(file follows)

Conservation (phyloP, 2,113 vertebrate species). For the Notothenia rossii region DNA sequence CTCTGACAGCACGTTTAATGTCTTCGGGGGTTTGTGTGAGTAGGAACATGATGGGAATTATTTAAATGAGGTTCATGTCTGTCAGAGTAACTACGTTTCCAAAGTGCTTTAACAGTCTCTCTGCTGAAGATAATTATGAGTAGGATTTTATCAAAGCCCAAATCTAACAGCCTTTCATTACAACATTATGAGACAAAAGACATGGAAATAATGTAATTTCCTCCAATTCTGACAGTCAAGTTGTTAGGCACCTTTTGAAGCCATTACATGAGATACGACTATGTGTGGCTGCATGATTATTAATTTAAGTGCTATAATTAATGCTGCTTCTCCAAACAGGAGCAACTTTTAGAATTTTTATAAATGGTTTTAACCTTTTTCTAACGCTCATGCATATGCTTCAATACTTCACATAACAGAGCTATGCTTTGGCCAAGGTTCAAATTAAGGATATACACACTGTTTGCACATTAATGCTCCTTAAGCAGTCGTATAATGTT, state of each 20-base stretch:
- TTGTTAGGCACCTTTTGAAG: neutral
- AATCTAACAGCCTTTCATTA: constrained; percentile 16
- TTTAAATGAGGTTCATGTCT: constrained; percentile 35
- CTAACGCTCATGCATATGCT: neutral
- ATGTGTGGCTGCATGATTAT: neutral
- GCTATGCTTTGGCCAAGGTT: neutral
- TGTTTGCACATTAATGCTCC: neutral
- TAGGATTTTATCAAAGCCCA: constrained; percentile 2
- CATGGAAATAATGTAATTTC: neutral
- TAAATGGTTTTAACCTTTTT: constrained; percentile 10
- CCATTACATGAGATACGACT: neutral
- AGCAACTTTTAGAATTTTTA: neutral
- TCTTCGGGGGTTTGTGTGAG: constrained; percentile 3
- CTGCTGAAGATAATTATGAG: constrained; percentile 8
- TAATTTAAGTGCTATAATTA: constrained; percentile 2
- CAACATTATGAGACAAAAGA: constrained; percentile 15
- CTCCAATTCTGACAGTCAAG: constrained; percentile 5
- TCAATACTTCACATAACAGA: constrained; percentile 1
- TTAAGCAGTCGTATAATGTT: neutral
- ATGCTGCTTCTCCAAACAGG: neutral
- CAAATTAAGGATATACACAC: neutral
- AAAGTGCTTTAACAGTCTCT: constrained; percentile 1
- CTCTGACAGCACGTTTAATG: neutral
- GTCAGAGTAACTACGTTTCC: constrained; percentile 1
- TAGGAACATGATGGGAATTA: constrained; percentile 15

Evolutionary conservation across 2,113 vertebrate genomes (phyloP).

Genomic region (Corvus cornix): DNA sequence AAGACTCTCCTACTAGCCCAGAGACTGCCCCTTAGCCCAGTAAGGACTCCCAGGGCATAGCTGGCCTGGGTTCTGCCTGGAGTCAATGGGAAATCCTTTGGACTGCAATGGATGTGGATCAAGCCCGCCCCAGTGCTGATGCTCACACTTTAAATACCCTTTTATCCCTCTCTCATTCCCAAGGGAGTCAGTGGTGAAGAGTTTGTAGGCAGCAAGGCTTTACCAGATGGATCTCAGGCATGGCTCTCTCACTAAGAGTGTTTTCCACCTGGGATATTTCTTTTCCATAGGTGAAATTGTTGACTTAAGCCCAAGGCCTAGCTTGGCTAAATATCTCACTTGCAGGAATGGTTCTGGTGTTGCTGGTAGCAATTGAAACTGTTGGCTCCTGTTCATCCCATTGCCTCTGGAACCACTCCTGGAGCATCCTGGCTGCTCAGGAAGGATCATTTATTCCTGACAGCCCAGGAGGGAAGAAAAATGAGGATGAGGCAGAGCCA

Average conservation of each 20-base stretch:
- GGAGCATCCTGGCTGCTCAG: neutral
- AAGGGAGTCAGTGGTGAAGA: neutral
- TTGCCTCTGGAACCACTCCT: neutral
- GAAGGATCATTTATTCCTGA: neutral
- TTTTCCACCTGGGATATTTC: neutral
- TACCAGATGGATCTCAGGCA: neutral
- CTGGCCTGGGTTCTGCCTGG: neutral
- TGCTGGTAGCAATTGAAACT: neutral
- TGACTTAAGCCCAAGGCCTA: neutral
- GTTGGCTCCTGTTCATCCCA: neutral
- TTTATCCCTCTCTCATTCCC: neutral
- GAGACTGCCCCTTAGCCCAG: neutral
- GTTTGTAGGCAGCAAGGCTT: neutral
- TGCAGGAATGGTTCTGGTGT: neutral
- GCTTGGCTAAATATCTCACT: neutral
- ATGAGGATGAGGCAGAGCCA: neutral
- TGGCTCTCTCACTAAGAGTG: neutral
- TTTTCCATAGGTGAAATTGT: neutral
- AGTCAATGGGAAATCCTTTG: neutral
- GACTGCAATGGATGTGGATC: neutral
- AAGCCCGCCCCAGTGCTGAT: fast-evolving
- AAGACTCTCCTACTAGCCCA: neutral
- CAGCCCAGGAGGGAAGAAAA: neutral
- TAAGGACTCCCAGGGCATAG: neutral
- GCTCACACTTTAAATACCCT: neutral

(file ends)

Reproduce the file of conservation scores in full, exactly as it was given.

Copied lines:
Conservation (phyloP, 2,113 vertebrate species). For the Notothenia rossii region DNA sequence CTCTGACAGCACGTTTAATGTCTTCGGGGGTTTGTGTGAGTAGGAACATGATGGGAATTATTTAAATGAGGTTCATGTCTGTCAGAGTAACTACGTTTCCAAAGTGCTTTAACAGTCTCTCTGCTGAAGATAATTATGAGTAGGATTTTATCAAAGCCCAAATCTAACAGCCTTTCATTACAACATTATGAGACAAAAGACATGGAAATAATGTAATTTCCTCCAATTCTGACAGTCAAGTTGTTAGGCACCTTTTGAAGCCATTACATGAGATACGACTATGTGTGGCTGCATGATTATTAATTTAAGTGCTATAATTAATGCTGCTTCTCCAAACAGGAGCAACTTTTAGAATTTTTATAAATGGTTTTAACCTTTTTCTAACGCTCATGCATATGCTTCAATACTTCACATAACAGAGCTATGCTTTGGCCAAGGTTCAAATTAAGGATATACACACTGTTTGCACATTAATGCTCCTTAAGCAGTCGTATAATGTT, state of each 20-base stretch:
- TTGTTAGGCACCTTTTGAAG: neutral
- AATCTAACAGCCTTTCATTA: constrained; percentile 16
- TTTAAATGAGGTTCATGTCT: constrained; percentile 35
- CTAACGCTCATGCATATGCT: neutral
- ATGTGTGGCTGCATGATTAT: neutral
- GCTATGCTTTGGCCAAGGTT: neutral
- TGTTTGCACATTAATGCTCC: neutral
- TAGGATTTTATCAAAGCCCA: constrained; percentile 2
- CATGGAAATAATGTAATTTC: neutral
- TAAATGGTTTTAACCTTTTT: constrained; percentile 10
- CCATTACATGAGATACGACT: neutral
- AGCAACTTTTAGAATTTTTA: neutral
- TCTTCGGGGGTTTGTGTGAG: constrained; percentile 3
- CTGCTGAAGATAATTATGAG: constrained; percentile 8
- TAATTTAAGTGCTATAATTA: constrained; percentile 2
- CAACATTATGAGACAAAAGA: constrained; percentile 15
- CTCCAATTCTGACAGTCAAG: constrained; percentile 5
- TCAATACTTCACATAACAGA: constrained; percentile 1
- TTAAGCAGTCGTATAATGTT: neutral
- ATGCTGCTTCTCCAAACAGG: neutral
- CAAATTAAGGATATACACAC: neutral
- AAAGTGCTTTAACAGTCTCT: constrained; percentile 1
- CTCTGACAGCACGTTTAATG: neutral
- GTCAGAGTAACTACGTTTCC: constrained; percentile 1
- TAGGAACATGATGGGAATTA: constrained; percentile 15

Evolutionary conservation across 2,113 vertebrate genomes (phyloP).

Genomic region (Corvus cornix): DNA sequence AAGACTCTCCTACTAGCCCAGAGACTGCCCCTTAGCCCAGTAAGGACTCCCAGGGCATAGCTGGCCTGGGTTCTGCCTGGAGTCAATGGGAAATCCTTTGGACTGCAATGGATGTGGATCAAGCCCGCCCCAGTGCTGATGCTCACACTTTAAATACCCTTTTATCCCTCTCTCATTCCCAAGGGAGTCAGTGGTGAAGAGTTTGTAGGCAGCAAGGCTTTACCAGATGGATCTCAGGCATGGCTCTCTCACTAAGAGTGTTTTCCACCTGGGATATTTCTTTTCCATAGGTGAAATTGTTGACTTAAGCCCAAGGCCTAGCTTGGCTAAATATCTCACTTGCAGGAATGGTTCTGGTGTTGCTGGTAGCAATTGAAACTGTTGGCTCCTGTTCATCCCATTGCCTCTGGAACCACTCCTGGAGCATCCTGGCTGCTCAGGAAGGATCATTTATTCCTGACAGCCCAGGAGGGAAGAAAAATGAGGATGAGGCAGAGCCA

Average conservation of each 20-base stretch:
- GGAGCATCCTGGCTGCTCAG: neutral
- AAGGGAGTCAGTGGTGAAGA: neutral
- TTGCCTCTGGAACCACTCCT: neutral
- GAAGGATCATTTATTCCTGA: neutral
- TTTTCCACCTGGGATATTTC: neutral
- TACCAGATGGATCTCAGGCA: neutral
- CTGGCCTGGGTTCTGCCTGG: neutral
- TGCTGGTAGCAATTGAAACT: neutral
- TGACTTAAGCCCAAGGCCTA: neutral
- GTTGGCTCCTGTTCATCCCA: neutral
- TTTATCCCTCTCTCATTCCC: neutral
- GAGACTGCCCCTTAGCCCAG: neutral
- GTTTGTAGGCAGCAAGGCTT: neutral
- TGCAGGAATGGTTCTGGTGT: neutral
- GCTTGGCTAAATATCTCACT: neutral
- ATGAGGATGAGGCAGAGCCA: neutral
- TGGCTCTCTCACTAAGAGTG: neutral
- TTTTCCATAGGTGAAATTGT: neutral
- AGTCAATGGGAAATCCTTTG: neutral
- GACTGCAATGGATGTGGATC: neutral
- AAGCCCGCCCCAGTGCTGAT: fast-evolving
- AAGACTCTCCTACTAGCCCA: neutral
- CAGCCCAGGAGGGAAGAAAA: neutral
- TAAGGACTCCCAGGGCATAG: neutral
- GCTCACACTTTAAATACCCT: neutral